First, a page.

NICK SCOULLAR, 15, Host of TV's Anti-Gravity Room
When he was just 12 years old and hooked on comic books, Nick Scoullar was plucked—like the heroes of Wayne's World—from a weekly public-access TV show to cohost of The Anti-Gravity Room on cable's Sci-Fi channel. Back then "I was kind of a dorky kid," says Scoullar, who helped create Anti-Gravity, a weekly hyperkinetic half-hour TV report on the latest in comic books, video games, movies and music. Now that Scoullar is a 15-year-old high school freshman and will soon be at work on his show's fourth season, he says he "appreciates comics on many different levels. They're not just for illiterates. They're a form of art...and that's cool."
Fantasy: "I really want to have telekinesis," says Scoullar. "You know, lifting stuff with your mind. If you could do that, you could do anything. You could fly. You could throw people around the room and stuff."
Reality: Born in New York City with just one, minor superpower: "People don't believe me when I tell them, but he started talking at about 4 months old," says mother Linda, 45, a secretary (father John, 45, is a waiter and playwright). As an only child "I got attention 24-seven from my parents," says Scoullar. "That's how I got on TV. I thought, 'Hey, I could get attention from other people too.' "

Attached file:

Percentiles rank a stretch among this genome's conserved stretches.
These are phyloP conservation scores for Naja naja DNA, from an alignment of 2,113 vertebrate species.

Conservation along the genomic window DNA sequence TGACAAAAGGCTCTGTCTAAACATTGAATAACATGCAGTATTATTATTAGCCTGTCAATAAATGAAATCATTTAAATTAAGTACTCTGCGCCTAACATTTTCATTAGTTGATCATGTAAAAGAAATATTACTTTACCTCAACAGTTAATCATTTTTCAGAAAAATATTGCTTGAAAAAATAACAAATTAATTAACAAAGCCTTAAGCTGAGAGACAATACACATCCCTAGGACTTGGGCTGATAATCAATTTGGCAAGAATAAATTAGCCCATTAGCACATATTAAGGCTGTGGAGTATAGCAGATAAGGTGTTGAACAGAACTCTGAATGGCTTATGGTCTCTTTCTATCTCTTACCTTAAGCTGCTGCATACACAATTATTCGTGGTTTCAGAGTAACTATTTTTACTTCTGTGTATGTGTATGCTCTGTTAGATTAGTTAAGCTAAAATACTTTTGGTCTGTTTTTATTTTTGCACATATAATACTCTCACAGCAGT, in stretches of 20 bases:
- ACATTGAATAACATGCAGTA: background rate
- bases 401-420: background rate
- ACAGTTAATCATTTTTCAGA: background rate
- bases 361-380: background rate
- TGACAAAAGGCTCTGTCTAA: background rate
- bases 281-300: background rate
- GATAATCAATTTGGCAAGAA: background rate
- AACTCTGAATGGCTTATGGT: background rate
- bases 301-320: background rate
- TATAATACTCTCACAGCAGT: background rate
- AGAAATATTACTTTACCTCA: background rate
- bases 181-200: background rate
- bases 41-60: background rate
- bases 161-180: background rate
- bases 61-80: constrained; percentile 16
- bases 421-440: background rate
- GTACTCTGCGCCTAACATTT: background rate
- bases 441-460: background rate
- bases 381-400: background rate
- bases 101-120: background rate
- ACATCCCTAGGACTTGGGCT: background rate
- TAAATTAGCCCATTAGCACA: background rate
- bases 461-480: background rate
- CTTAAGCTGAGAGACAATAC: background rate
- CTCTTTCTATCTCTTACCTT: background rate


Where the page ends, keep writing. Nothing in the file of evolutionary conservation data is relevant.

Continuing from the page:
Trip: Scoullar bought his first comic (X-Men) at 9 and was hooked. Two years later he and a friend rented a studio for $30 a week and produced their own cable-access show, Talk Comics, with reviews, interviews and live phone-ins. After six months he was spotted by TV producer Josh Braun, who promptly signed him up. Now he fits filming around his schoolwork—mostly on weekends.
First impressions: Braun was amazed by the way Scoullar dealt with crank callers on Talk Comics: "He was funny and streetwise enough to handle the worst of New York's vast community of psychos."
Sign of obsession: Scoullar's 8,000 comic books reside on his bed while he camps out on the couch of his family's Manhattan apartment.
About the hair: From brown to red to white to orange to black—and now to blue—all in the space of six months. After all that: "It's Brillo," he says.
On the gen-gap: "It's obsolete, really. We're all going to get to the same point anyhow. Thirty hits, and you're making waffles for the family."
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